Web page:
Thomson: Get outdoors, but think of the critters

Summer is a great time for people to get out into the great outdoors. It also means sharing these outdoor spaces with wildlife.

Steve ThomsonThere are a number of animals that live in our urban areas year-round—birds, squirrels and raccoons—and for the most part, we have become familiar with living alongside these animals and we keep them and ourselves safe.

This may involve simple things like tidying up your yard of any trash or food that might attract an unwanted visit from them.

The same practices may not come as natural to us as we head out into our parks and wilderness areas. So it’s important to familiarize yourself with the wildlife in your region as a good way to make sure you don’t inflict any undue harm.

It’s common to hear stories of larger wildlife needing to be put down because they had become too aggressive or threatening to humans. This is usually due to the animal being introduced to a human food source. If we can eliminate these types of human-wildlife conflicts we can make life safer for all of us.There are numerous guides and manuals available that outline the laws for hunting and fishing, but there are also laws and guidelines that generally pertain to how the greater public should interact with wildlife.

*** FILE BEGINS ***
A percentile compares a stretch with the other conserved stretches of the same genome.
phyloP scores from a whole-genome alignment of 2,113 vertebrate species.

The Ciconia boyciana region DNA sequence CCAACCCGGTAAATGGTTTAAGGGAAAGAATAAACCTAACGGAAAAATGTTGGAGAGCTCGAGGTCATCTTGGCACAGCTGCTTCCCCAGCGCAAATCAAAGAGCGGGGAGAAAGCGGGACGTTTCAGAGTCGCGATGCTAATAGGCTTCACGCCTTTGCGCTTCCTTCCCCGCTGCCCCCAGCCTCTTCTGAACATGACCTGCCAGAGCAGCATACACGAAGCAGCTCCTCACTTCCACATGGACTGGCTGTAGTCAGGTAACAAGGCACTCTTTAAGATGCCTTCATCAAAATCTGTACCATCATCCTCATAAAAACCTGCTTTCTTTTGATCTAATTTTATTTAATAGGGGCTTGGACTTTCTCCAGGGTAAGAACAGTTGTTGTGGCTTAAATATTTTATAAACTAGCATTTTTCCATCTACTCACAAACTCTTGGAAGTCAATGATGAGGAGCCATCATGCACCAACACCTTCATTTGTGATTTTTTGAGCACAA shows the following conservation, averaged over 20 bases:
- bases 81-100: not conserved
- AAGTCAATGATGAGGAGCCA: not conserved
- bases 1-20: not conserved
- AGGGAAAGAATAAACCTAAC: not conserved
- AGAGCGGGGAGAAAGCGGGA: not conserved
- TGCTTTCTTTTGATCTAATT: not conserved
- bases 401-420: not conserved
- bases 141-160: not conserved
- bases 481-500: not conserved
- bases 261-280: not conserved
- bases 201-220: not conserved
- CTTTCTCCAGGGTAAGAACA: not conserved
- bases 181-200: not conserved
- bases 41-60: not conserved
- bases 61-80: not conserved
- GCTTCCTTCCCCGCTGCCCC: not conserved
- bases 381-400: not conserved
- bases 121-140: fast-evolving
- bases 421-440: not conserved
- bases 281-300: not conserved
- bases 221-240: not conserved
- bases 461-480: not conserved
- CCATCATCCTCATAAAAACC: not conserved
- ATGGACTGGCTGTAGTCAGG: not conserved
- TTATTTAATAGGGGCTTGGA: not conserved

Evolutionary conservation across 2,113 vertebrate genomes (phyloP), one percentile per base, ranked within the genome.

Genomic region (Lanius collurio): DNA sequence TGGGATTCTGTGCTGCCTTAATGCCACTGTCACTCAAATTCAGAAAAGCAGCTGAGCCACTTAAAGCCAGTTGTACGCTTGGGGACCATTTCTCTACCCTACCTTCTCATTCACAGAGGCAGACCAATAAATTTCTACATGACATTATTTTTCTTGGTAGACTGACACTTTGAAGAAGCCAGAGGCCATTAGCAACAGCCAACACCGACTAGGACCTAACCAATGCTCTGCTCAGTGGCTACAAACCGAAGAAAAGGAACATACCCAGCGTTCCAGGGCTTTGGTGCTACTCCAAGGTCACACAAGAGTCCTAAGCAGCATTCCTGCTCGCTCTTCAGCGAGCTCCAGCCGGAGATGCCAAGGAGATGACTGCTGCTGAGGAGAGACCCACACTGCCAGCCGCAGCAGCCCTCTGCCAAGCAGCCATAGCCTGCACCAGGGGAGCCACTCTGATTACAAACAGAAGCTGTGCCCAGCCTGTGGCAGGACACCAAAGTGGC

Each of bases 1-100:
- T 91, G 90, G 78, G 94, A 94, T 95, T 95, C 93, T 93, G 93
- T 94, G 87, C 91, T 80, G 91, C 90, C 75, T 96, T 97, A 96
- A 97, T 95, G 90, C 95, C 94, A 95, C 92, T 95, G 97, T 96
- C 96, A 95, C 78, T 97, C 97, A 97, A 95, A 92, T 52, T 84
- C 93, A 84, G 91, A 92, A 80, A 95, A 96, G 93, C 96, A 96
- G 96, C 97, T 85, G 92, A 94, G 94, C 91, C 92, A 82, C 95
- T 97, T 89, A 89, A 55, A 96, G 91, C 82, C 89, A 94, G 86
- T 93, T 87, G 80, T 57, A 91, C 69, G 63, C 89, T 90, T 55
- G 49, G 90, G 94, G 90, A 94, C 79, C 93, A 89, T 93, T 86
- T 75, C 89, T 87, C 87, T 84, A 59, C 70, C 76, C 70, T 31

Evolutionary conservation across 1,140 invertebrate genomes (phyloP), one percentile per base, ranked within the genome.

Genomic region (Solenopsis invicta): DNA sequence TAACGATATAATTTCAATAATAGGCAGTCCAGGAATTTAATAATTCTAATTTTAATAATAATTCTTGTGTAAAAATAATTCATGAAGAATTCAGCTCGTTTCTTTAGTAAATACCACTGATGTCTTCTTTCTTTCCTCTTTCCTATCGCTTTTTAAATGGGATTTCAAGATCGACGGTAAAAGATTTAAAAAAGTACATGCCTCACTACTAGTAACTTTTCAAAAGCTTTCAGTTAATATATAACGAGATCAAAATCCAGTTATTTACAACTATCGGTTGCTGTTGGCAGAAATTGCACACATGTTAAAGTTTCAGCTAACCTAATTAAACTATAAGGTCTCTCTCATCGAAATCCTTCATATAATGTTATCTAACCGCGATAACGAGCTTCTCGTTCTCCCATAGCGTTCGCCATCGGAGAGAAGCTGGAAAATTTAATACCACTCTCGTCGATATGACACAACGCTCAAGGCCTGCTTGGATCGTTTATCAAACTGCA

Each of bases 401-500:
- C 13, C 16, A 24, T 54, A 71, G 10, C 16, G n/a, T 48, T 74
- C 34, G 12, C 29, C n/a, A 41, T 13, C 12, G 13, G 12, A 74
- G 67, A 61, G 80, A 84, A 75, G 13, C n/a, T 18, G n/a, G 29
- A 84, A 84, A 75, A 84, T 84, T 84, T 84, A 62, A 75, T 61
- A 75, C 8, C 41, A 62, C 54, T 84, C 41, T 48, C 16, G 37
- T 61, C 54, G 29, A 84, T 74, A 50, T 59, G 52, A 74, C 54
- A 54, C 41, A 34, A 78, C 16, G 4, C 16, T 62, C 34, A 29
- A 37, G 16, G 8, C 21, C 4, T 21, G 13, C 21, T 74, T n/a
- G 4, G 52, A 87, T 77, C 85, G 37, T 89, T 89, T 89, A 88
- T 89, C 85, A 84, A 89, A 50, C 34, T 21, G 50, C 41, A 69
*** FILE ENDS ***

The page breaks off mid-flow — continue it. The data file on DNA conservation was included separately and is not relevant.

As factors such as urban expansion, climate change, and habitat change affect wildlife we are always mindful of the impact these have and we need to work at helping animals that are directly affected.

This requires a combination of educating the public about wildlife and their habitats and proper wildlife management. To learn more about the wildlife in your area or areas you plan to visit, local guide outfitters can be a big help in providing you with information and resources.

Through the Ministry of Forests, Lands and Natural Resource Operations, we have created the Wildlife Program Plan. This plan is meant to maintain our wildlife populations, work to restore certain populations and habitats as well as protect others at risk.

There is a wealth of historic knowledge that our First Nations have regarding the native plants and animals found in B.C. and it is this knowledge that has been a huge help in the creation our Wildlife Program Plan.

There are also many new scientific methods like GPS tracking and new mapping techniques that are used to help us better understand animal populations, and we are employing these as we carry out our plan.

It is also great to educate children about sharing the outdoors with animals. Providing a good foundation to build on their knowledge will make certain they develop good habits, as they get older.

It is ultimately everyone’s responsibility to work at maintaining the harmony between humans and wildlife. We need to recognize there are simple ways we can respect the habitats of our wildlife.

Awareness is the best way we can help protect the environment and the wildlife that live in it.

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